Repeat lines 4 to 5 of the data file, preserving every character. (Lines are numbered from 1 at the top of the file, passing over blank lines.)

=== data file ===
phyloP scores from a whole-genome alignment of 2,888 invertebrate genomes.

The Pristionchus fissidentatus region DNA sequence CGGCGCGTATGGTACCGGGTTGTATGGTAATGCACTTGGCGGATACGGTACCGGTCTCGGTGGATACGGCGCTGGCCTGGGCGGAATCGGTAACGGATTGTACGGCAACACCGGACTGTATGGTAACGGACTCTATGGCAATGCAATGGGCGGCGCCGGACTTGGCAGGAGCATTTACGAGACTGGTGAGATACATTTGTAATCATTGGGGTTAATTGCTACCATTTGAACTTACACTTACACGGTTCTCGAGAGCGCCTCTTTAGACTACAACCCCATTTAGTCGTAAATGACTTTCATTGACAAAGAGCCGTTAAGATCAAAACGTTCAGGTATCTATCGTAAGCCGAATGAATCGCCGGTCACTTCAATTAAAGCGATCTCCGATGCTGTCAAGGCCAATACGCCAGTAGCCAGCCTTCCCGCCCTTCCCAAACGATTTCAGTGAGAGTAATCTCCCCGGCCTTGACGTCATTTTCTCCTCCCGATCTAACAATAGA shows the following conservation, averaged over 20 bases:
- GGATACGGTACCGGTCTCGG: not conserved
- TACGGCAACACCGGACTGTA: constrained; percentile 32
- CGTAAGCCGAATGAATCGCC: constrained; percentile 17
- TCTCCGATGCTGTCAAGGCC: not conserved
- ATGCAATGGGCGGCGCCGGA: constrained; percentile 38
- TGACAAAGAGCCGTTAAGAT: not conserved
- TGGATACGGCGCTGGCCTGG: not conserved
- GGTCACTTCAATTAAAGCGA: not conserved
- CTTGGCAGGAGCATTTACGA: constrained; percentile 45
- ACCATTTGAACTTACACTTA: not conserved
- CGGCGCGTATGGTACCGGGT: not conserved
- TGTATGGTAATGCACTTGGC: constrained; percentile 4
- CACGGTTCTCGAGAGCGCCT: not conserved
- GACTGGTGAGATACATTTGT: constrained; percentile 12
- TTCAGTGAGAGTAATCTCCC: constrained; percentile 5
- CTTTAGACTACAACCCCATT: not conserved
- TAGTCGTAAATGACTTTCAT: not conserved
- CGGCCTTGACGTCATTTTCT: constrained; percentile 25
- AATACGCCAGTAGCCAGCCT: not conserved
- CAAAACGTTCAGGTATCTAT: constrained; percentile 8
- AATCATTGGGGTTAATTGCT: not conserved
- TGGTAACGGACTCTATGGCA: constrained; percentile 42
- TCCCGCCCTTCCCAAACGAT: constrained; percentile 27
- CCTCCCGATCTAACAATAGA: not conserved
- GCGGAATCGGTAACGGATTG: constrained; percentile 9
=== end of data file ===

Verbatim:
- TACGGCAACACCGGACTGTA: constrained; percentile 32
- CGTAAGCCGAATGAATCGCC: constrained; percentile 17